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‘A Steady Rain’ — powerful storytelling at Thingamajig Theatre

Thingamajig Theatre Company opened “A Steady Rain” last week.

Keith Huff’s compelling two-character play is just 90 minutes long and focuses on childhood friends from a seedy Chicago neighborhood who have grown up to become cops with different takes on the rules of law and life.

It may sound like a formula TV drama, but what makes the play work is Huff’s salty writing and the way the actors, Tim Moore and Craig Dolezel, live inside their characters.

Denny (Moore) is a charming, somewhat thuggish cop who is passionate about his family on one hand and “protects” hookers for some extra income on the other.  

Joey (Dolezel) is his guilt-ridden, self-effacing partner, loyal to Denny but not able or willing to prevent his downward spiral.

The two pledge to help each other out — Denny has a “problem with his mouth” and Joey “with the bottle” — but good intentions fail and the destructive unraveling is predictable, but exciting.

Moore plays up Denny’s sunny side and focuses on his occasional flashes of heroism. Dolezel’s Joey is soft and melancholy. It’s hard to imagine that Hugh Jackman and Daniel Craig, who starred in the 2009 Broadway production, could have managed the Southside cop lingo as well or delivered the roles more persuasively.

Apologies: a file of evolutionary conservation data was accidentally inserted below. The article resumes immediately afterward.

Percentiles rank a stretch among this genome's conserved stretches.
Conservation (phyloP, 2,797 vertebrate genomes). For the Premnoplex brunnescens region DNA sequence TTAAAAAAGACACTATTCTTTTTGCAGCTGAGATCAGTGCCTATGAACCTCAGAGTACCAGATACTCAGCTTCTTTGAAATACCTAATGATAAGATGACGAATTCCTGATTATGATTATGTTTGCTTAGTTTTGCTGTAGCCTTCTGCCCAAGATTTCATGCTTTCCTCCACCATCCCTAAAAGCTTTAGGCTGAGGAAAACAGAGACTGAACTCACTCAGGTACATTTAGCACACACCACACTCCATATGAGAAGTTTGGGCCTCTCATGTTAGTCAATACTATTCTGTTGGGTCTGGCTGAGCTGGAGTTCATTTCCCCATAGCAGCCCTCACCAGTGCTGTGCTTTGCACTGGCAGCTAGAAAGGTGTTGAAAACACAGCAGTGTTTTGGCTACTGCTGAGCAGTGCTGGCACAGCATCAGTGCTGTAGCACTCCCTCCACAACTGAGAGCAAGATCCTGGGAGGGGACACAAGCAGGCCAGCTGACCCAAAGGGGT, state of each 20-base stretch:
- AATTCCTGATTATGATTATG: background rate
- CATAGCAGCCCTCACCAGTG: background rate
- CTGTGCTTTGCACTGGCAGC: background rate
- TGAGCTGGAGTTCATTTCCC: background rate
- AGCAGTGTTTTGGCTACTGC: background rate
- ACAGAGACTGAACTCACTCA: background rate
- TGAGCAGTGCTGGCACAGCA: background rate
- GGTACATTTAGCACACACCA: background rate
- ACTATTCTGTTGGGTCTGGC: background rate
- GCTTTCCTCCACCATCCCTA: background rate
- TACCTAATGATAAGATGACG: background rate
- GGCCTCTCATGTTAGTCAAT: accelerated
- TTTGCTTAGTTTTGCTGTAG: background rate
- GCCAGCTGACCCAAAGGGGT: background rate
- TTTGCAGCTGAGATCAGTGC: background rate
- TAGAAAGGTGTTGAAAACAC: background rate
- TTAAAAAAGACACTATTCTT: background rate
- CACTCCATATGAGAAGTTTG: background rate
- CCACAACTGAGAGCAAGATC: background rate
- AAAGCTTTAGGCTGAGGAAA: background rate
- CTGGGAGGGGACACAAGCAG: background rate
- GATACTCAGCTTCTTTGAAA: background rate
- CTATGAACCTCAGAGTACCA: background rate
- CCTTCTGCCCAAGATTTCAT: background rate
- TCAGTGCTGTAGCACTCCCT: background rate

Pat Payne’s understated direction and Jacob Welch’s simple stage and lighting design — two chairs set under the raw glare of police lamps — leave the actors plenty of space to act out their desperation. The incessant rain — innovative sound design by Moore — is an intensifier.

“A Steady Rain” is powerful storytelling at its best.

Thingamajig Theatre Company presents “A Steady Rain,” rated R for mature themes and explicit language through Oct. 28, Fridays and Saturdays at 7 p.m., Sundays at 2 p.m.

For tickets and information visit or call 731-SHOW.

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